Dataverse has been around for a while in different guises, it started its life as the core engine for Microsoft CRM and has transformed into the CDS, Common data service which later had a rebrand to now be referred to as Dataverse. At its essence, Dataverse is an API (Application Programming Interface).
This refocus and rebrand made me think of a saying in Swedish that I struggle to find the equivalent for in English. The saying: "Kärt barn har många namn”, directly translates to "A dear child has many names". It refers to friendly diminutives like nicknames and by-names rather than "alternative formal callings." Each of these aliases typically refers to a charming part of a person’s personality, a developmental milestone, or some other entertaining or noteworthy event. By highlighting individuality, the names serve as a means of expressing love and affection.
Numerous Power Platform products, including Power Automate, Power Apps, Power BI, Power Virtual Agents, and AI Builder, have built-in connectors or direct access to Dataverse. Through the WebAPI, software created with tools and languages other than Power Platform can communicate with Dataverse. Since security in Dataverse is built-in at the platform level (rather than the application level), once you define security roles and field-level security profiles for a specific user or team, these will be applicable to that user or team once they have been authenticated, regardless of the application or service they are using to access Dataverse. In contrast to discrete data access, the security is employed in the context of business usage.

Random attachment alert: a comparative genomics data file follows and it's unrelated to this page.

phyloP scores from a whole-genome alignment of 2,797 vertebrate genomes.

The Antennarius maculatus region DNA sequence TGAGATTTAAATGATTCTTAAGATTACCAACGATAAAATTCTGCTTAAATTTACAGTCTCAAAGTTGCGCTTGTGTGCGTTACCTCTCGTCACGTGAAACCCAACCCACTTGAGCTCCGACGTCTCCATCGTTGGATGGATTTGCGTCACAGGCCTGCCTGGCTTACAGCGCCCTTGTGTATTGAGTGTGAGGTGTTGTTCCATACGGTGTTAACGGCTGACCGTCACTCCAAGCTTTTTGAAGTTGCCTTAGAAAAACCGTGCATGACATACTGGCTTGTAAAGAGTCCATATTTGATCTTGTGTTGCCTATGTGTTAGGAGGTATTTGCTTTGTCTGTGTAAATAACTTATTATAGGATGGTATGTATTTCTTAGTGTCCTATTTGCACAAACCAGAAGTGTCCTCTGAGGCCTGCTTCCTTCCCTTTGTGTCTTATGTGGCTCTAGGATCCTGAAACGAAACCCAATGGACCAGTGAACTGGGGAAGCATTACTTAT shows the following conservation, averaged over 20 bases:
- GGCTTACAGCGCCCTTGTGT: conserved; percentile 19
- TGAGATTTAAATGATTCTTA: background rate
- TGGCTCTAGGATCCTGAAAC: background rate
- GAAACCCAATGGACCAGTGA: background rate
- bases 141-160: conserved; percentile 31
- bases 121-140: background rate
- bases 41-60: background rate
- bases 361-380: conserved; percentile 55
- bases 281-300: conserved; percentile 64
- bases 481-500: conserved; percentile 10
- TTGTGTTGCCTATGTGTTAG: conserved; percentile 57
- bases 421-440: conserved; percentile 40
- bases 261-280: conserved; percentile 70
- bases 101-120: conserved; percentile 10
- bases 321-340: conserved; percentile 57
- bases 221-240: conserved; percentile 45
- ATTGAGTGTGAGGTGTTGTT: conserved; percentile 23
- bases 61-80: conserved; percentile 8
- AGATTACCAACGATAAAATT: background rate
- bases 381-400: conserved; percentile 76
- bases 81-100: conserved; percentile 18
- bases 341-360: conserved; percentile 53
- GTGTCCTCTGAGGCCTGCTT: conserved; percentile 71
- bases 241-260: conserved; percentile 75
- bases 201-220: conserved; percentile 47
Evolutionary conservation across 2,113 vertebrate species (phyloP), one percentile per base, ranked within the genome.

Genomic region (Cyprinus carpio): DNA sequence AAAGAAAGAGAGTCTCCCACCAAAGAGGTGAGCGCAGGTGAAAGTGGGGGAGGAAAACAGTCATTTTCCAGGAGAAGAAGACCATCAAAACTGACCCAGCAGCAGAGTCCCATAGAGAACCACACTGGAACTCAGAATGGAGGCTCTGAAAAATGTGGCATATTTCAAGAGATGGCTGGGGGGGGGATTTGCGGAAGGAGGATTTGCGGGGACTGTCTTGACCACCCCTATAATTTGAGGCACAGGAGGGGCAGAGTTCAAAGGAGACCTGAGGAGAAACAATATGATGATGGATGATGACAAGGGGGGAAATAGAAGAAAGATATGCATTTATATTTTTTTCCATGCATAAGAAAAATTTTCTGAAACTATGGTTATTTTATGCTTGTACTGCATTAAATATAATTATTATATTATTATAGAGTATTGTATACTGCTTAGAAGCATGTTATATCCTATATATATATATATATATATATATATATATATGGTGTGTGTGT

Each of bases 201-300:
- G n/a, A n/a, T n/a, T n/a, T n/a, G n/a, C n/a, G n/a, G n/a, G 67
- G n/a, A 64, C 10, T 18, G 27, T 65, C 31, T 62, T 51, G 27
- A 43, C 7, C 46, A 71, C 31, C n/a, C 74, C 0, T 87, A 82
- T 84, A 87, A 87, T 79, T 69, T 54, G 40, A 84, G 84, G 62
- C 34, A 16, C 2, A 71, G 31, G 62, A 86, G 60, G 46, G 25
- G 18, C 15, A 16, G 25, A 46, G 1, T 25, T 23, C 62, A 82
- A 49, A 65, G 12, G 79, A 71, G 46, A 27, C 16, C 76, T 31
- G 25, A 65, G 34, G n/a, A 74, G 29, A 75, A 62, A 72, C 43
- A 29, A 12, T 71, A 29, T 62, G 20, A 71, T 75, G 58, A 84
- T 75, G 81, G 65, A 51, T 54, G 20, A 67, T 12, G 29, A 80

Dataverse can also store your data, which you can then use across systems much like any other database. A table representing a real-world item (a firm, a person, a transaction, etc.) and made up of attributes known as columns serves as the foundation of Dataverse's structure (first name, last name, date of birth, etc.). To appeal to a wider audience and make Dataverse objects more comparable to things like an Excel spreadsheet, these components were recently renamed from entities and fields. Although a maker can design and construct their own unique tables, the Common Data Model offers ready-to-use tables that have been created in accordance with industry standards. These tables can be expanded by a creator with unique custom columns.
Within Dataverse, unstructured data can also be stored in the form of file attachments. Typically, these attachments are linked to a table or designated by file-type columns. The actual data is kept in a hybrid storage solution using Azure SQL and Azure Blob.
In general, the location and method of data storage are unimportant to a producer or end user. The API is the only way to gain access to the data for creation, modifications, and deletion. The Power Platform can easily gain access through connectors which are readily available in Power BI, Power Automate etc. However, a SQL endpoint can be used to read the data directly. This platform has been developed and evolved over many years; it is not a recently introduced concept that will vanish after a week (although it might be renamed).